How can I get some of my garlic to go to seed? I have eleohant and korean in very small amounts. I was thinking of growing the top set bulbs out.
Elephant produces a very nice flower ball. I have never found viable seed. If korean is a hard neck, then it will have top sets or bubils. If it is soft neck, then it won't.
Elephant does produce varying numbers of small bubils around the cloves/bulb. you can plant those. It helps to scarify the thick bubil skin. Nothing I know of that you can do to change any of this.
Glad I read around a bit before posting....this answers my question! I have LOTS of Elephant garlic around my property that I just began harvesting today. Was wondering what caused them to grow back after I pulled up the plant.
Bubils, you say? That's what those little mini-clove looking, dangly things are? Tried looking that word up in a dictionary and gardening book but didn't find it. You think I can pull them off the harvested cloves and plant them somewhere else? Could I give these to friends to grow garlic?
What a wonderful coincidence this is! Just as I'm thinking about this, I visit here, and here you are discussing it.
Bulbils are formed on a stalk above ground and in lieu of flowers. Bulblets are formed underground and beside or around a larger parent bulb. Those elephant garlic "thingies" have been called a lot of things but bulblets should be the proper name unless someone else can come up with something better.
Martin, I thought they were called corms.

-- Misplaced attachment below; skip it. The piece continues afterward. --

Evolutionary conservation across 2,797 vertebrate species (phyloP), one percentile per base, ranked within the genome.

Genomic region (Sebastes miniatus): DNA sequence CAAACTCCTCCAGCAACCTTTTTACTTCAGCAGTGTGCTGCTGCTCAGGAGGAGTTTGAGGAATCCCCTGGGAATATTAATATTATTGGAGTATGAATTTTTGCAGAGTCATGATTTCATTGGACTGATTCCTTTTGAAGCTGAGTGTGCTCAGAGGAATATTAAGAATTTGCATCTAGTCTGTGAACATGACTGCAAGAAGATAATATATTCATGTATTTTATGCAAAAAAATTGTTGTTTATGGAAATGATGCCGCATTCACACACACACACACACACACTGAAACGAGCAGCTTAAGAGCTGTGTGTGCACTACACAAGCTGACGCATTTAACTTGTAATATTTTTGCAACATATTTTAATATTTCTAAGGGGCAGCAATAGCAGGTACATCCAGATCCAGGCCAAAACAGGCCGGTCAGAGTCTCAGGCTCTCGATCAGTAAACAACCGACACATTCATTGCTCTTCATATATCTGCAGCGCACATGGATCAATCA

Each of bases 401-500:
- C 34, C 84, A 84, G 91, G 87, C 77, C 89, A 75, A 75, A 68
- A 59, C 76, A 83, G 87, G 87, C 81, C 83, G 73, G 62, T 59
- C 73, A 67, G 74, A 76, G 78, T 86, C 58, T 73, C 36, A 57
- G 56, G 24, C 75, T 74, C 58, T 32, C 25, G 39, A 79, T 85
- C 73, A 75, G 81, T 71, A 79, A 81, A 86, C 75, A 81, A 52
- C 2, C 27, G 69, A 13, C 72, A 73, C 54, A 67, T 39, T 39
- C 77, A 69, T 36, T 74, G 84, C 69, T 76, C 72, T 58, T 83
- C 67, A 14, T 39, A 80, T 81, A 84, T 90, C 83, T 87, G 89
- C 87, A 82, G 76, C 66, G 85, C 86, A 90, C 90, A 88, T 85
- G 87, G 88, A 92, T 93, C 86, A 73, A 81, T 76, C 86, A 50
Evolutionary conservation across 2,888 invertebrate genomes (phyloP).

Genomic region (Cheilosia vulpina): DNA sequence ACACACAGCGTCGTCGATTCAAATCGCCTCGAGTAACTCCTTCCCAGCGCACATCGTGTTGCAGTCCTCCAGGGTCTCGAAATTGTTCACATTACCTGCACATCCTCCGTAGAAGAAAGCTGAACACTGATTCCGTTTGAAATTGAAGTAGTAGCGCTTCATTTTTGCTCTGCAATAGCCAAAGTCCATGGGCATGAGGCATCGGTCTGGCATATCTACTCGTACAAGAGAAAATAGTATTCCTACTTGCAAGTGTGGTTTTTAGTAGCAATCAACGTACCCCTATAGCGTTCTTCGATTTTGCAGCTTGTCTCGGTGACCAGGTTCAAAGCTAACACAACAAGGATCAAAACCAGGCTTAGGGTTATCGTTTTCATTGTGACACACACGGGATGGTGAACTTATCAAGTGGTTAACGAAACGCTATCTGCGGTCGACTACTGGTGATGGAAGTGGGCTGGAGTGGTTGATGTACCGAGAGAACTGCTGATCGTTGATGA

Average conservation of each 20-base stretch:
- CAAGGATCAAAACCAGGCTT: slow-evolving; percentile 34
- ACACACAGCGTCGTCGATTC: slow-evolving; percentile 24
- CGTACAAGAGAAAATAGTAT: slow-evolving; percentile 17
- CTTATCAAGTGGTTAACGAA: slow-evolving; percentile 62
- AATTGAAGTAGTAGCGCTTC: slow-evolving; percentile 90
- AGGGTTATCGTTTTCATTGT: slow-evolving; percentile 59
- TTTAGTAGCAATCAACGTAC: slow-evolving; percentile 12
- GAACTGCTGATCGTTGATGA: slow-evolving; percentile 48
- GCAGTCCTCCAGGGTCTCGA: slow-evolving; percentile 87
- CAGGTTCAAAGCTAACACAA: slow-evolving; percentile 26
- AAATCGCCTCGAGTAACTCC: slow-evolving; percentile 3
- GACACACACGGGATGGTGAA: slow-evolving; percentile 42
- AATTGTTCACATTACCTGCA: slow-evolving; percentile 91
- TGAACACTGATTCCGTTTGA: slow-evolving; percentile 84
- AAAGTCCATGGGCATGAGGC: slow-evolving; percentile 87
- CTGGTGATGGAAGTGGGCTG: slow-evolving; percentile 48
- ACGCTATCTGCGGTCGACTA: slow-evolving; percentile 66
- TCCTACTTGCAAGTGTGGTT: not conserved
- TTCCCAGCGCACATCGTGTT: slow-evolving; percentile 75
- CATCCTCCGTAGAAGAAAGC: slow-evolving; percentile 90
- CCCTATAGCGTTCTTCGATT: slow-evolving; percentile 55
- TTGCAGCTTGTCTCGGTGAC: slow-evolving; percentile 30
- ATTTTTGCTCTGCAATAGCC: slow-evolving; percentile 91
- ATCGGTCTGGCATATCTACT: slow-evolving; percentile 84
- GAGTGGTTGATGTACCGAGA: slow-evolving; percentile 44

Bulblets, on the other hand, are the ones found in certain hardnecks that, for some reason, form a bulbous mass a few inches above ground. And bulbils, of course, are the ones found on top, where flowers/seeds form on regular plants.
On elephants I agree with GL they are called corms.
We havested over 500 lbs of elephant this wekend You ought to see all the corms we have !
How do you grow out the corms? Do I treat them the same as garlic cloves?
Look up the definitions of bulblet and corm. Bulblets are "small bulbs produced at the base of a parent bulb" or "small bulb formed at the base of a mature bulb."
Corms are generally part of the actual root system and often just a swollen stem base. Those "things" produced by elephant garlic would fall within the bulblet definitions, not corms.
If you google Elephant garlic/corms you will see that most of the time the small thingys no matter what the definition are called Corms.
If you google elephant garlic/ bulbets you will find that most of the references of bulbets will talking about cloves of garlic themselves
Most important is the growers of elephant garlic refer to them as "corms"
Searching for elephant garlic corms finds only the Garlic Store calling the bulblet "thingies" corms! However, they do not meet the biological requirements to be called a corm.
Here is a link that might be useful: Elephant Garlic Corm Search